Noninvasive early detection methods have the potential to reduce mortality rates of both cancer and infectious diseases. Here, we present a novel assay by which tethered cationic lipoplex nanoparticles containing molecular beacons (MBs) can capture cancer cell-derived exosomes or viruses and identify encapsulated RNAs in a single step. A series of ultracentrifugation and Exoquick isolation kit were first used to isolate exosomes from the cell culture medium and human serum, respectively. Cationic lipoplex nanoparticles linked onto the surface of a thin glass plate capture negatively charged viruses or cell-secreted exosomes by electrostatic interactions to form larger nanoscale complexes. Lipoplex/virus or lipoplex/exosome fusion leads to the mixing of viral/exosomal RNAs and MBs within the lipoplexes. After the target RNAs specially bind to the MBs, exosomes enriched in target RNAs are readily identified by the fluorescence signals of MBs. The in situ detection of target extracellular RNAs without diluting the samples leads to high detection sensitivity not achievable by existing methods, e.g., quantitative reverse transcription-polymerase chain reaction (qRT-PCR). Here we demonstrate this concept using lentivirus and serum from lung cancer patients.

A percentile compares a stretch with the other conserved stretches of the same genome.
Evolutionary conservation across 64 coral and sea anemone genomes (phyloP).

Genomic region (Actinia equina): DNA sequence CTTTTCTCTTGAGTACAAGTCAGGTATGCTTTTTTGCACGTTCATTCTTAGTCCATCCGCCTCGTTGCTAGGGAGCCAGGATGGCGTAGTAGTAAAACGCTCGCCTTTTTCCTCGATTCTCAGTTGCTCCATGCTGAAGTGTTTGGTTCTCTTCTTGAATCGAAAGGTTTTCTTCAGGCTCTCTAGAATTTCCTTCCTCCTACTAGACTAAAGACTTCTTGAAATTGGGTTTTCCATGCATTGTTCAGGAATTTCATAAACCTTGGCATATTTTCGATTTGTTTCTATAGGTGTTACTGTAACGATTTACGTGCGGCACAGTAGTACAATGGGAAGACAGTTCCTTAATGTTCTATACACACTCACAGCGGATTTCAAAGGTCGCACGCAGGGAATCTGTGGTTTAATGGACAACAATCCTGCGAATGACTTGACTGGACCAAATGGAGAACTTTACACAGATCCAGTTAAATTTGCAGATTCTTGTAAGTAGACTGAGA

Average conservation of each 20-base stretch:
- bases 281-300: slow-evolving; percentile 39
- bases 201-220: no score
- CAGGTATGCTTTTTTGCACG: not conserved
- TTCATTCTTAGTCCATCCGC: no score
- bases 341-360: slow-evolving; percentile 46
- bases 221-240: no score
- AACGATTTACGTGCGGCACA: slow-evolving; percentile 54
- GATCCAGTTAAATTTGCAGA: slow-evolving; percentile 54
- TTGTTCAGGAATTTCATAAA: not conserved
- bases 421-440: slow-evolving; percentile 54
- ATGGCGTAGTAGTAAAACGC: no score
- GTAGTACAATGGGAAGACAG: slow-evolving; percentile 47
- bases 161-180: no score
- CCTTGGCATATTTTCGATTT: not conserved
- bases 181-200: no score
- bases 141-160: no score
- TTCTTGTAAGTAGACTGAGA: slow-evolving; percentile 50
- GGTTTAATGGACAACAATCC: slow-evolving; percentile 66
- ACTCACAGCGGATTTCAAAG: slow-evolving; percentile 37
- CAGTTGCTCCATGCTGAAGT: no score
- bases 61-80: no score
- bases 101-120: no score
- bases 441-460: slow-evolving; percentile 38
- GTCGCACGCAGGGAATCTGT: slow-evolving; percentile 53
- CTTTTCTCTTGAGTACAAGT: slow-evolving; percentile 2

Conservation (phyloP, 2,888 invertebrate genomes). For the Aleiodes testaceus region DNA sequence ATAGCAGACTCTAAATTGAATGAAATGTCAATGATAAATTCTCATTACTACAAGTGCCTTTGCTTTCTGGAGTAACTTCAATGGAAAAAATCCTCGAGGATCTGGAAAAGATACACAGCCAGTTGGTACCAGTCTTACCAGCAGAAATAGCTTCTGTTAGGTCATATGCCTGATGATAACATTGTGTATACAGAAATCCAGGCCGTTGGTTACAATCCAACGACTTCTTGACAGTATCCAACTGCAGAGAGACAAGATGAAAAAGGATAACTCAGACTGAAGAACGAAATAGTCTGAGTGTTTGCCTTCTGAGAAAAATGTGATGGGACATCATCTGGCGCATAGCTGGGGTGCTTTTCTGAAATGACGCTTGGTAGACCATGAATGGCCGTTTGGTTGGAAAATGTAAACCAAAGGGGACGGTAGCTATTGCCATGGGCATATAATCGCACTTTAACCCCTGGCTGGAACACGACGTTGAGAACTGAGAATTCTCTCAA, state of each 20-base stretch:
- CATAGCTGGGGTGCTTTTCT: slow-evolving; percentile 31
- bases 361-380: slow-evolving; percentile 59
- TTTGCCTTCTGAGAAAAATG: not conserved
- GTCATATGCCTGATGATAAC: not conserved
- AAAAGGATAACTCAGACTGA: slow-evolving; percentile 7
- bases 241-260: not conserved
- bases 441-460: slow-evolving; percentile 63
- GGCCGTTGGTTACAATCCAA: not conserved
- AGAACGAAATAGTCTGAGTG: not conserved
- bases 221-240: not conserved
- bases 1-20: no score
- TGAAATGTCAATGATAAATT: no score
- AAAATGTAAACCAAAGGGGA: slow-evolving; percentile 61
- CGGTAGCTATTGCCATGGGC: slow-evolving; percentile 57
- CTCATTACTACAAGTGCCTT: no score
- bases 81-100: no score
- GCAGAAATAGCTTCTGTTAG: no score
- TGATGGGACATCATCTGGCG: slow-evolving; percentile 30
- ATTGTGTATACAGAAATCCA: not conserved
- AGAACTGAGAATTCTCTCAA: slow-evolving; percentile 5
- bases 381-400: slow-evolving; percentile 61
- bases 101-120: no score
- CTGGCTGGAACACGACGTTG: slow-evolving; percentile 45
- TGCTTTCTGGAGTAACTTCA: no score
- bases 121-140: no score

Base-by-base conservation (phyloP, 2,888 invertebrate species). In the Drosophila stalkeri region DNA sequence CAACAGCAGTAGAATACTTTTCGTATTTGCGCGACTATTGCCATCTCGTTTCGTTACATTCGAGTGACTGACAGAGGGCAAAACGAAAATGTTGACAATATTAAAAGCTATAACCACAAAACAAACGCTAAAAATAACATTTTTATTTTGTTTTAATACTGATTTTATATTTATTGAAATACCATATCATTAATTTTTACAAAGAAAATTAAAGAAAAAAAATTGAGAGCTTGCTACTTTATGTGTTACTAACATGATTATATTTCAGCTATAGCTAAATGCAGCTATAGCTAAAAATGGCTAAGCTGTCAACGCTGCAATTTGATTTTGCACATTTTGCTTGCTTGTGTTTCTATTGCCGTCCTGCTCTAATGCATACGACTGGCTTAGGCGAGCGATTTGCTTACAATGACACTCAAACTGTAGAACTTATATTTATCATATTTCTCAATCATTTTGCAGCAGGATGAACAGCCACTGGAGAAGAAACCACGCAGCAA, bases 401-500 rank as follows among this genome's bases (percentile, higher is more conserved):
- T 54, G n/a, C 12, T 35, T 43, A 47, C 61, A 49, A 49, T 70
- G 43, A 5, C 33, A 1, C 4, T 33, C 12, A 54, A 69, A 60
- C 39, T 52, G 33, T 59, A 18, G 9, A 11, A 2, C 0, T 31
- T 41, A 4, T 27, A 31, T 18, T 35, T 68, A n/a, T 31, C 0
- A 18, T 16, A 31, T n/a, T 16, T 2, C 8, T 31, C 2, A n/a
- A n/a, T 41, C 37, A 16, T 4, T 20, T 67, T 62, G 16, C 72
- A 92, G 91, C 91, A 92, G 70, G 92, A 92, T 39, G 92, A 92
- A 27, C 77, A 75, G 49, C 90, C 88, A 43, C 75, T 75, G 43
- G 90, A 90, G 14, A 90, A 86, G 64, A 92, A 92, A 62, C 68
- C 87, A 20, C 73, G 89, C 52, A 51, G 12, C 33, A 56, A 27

ASJC Scopus subject areas
- Analytical Chemistry